"There is no fear in love," wrote the Apostle Paul, "but perfect love casts out fear. For fear has to do with punishment, and whoever fears has not been perfected in love." Love is about letting go of yourself and giving to someone else-- regardless of what you think that person will do in return. Love is, as has been said in many contexts, the opposite of fear. Love is recognizing that you are merely a part of a greater whole-- the whole of humanity-- and that one person's joy, one person's accomplishments, and one person's happiness contribute to everyone's happiness.
Love as Sacrifice
Love is so much about giving. Giving when you don't want to. Giving when it's inconvenient. Giving what you don't want to give.
During my pregnancy with Liam, I felt overwhelmed by the misery of the endless nausea that, for me, accompanies those first several months. Hoping for a miracle, I asked Abe to give me a blessing. As part of that blessing he said, "Remember that eternity is a long time to love." I was still miserably nauseous after that blessing-- but it did help to remember that those few months of suffering were well worth the eternity of love that would follow.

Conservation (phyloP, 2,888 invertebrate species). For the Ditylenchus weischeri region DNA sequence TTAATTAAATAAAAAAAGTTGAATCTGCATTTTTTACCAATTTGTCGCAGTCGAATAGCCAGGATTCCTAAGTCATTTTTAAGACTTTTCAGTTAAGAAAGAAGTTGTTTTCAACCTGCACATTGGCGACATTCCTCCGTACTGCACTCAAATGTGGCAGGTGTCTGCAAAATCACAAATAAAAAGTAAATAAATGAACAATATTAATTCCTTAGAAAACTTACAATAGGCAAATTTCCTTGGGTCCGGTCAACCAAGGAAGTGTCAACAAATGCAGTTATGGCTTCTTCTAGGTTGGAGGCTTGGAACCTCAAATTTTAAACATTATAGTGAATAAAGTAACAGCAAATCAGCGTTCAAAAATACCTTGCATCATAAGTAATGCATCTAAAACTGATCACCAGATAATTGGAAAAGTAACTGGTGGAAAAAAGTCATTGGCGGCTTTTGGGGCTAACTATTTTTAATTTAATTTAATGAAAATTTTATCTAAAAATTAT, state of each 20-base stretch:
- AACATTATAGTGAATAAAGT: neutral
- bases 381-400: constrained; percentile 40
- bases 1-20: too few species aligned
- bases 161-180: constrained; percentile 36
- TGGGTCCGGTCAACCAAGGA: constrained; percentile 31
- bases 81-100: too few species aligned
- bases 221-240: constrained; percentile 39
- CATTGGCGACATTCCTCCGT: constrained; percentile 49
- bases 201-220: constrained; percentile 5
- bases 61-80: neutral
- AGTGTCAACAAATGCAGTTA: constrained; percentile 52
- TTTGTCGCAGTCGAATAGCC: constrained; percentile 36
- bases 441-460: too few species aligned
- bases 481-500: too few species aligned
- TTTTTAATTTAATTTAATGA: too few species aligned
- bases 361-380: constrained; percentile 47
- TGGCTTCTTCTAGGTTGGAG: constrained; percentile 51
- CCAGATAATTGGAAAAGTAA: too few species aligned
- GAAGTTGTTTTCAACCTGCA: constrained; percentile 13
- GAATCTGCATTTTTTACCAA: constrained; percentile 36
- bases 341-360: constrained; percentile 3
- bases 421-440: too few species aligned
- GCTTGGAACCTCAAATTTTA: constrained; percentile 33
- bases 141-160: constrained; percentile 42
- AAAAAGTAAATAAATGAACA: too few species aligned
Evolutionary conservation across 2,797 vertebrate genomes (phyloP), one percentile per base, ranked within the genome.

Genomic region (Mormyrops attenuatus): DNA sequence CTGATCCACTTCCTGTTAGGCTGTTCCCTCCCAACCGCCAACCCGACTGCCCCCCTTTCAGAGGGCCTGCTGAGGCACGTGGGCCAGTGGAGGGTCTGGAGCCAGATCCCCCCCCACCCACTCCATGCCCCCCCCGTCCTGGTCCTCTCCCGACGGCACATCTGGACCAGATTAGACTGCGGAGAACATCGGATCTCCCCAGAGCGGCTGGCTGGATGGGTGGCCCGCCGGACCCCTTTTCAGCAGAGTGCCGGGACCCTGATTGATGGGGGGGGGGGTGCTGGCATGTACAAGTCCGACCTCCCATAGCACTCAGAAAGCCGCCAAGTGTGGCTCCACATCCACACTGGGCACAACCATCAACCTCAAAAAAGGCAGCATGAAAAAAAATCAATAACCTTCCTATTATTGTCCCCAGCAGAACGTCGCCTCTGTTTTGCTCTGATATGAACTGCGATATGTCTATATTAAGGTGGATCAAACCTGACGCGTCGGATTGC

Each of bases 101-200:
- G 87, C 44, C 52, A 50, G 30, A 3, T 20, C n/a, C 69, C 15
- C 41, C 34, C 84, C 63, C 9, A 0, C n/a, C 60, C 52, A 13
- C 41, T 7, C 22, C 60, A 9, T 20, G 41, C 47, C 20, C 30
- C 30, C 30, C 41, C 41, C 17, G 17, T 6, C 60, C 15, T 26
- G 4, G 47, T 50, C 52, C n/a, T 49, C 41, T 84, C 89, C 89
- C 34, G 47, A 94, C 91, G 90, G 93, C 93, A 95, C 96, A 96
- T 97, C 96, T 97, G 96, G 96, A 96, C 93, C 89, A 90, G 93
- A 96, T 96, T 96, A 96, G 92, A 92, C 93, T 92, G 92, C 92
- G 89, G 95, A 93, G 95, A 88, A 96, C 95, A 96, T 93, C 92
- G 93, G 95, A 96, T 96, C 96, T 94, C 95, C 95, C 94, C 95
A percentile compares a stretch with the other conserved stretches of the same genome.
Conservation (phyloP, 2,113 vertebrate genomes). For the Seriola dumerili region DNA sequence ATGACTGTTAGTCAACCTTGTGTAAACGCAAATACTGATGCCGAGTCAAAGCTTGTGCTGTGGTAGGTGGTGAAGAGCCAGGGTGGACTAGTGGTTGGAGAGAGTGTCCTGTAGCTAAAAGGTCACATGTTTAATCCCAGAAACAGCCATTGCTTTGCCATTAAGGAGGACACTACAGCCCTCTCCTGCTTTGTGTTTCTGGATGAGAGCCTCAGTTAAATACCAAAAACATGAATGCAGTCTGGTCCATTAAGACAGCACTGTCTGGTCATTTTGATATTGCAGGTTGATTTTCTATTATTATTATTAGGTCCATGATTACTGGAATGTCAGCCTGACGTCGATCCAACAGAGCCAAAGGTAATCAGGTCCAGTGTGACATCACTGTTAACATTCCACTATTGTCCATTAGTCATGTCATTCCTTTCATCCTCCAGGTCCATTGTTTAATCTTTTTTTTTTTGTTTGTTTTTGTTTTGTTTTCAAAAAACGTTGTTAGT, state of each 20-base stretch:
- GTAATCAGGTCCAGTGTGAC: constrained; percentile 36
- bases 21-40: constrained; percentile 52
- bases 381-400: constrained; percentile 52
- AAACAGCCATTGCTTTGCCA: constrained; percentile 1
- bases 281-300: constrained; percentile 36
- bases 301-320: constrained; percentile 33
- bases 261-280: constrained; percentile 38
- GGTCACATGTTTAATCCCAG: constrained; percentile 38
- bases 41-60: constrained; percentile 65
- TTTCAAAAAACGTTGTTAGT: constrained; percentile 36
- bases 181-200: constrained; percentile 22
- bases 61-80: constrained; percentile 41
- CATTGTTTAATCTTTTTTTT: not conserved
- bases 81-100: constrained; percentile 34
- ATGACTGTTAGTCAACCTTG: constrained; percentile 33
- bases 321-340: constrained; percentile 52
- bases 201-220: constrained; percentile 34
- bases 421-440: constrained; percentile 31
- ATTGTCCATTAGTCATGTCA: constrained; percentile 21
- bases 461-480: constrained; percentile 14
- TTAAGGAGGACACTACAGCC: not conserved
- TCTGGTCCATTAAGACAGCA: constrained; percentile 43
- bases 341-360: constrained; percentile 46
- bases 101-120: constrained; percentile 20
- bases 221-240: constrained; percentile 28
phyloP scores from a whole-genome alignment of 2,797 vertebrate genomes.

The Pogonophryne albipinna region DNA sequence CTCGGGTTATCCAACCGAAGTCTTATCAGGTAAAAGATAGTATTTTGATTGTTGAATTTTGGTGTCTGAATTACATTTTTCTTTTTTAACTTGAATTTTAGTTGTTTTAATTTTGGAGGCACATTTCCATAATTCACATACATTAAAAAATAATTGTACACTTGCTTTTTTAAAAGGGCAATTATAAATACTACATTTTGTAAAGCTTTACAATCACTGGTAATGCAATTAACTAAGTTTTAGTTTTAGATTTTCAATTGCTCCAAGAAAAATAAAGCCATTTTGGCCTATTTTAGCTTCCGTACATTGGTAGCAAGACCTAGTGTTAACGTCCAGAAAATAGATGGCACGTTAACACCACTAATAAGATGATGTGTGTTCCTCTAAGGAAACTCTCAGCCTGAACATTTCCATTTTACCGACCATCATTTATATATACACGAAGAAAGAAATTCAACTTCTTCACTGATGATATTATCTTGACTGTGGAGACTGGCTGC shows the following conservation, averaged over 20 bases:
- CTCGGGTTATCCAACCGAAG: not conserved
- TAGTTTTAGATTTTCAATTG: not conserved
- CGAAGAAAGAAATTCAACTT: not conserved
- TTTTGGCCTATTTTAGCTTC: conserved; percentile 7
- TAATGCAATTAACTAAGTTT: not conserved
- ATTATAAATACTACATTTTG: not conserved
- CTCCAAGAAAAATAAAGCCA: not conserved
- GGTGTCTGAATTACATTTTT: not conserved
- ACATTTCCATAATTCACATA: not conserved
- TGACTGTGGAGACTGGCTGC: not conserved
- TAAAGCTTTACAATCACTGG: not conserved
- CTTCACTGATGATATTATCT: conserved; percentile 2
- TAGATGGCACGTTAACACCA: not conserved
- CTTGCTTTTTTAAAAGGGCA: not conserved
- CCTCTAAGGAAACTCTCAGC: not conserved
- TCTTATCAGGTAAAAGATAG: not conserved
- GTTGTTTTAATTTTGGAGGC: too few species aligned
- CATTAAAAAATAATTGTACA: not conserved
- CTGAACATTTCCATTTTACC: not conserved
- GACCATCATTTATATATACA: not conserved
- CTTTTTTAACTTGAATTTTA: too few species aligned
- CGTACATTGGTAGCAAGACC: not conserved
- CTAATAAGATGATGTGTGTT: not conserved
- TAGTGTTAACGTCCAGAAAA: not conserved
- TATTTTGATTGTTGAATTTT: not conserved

Motherhood has taught me so much about this aspect of love. It has provided me with myriad opportunities to give even when I don't particularly feel like giving and to sacrifice the things I want (unbroken sleep, free time, peace and quiet) for the things that someone else needs (food, comfort, redirection, room to learn). And having the opportunity to give up my wants for their needs has been wonderful-- it has underscored and increased my love for them.
Love as Celebration
Love is finding joy in another's existence. This represents the bulk of the love I have for my husband. I simply adore the fact that he exists, the way he moves, the way he thinks, the things he says. I am happy that he is alive and that he is who he is.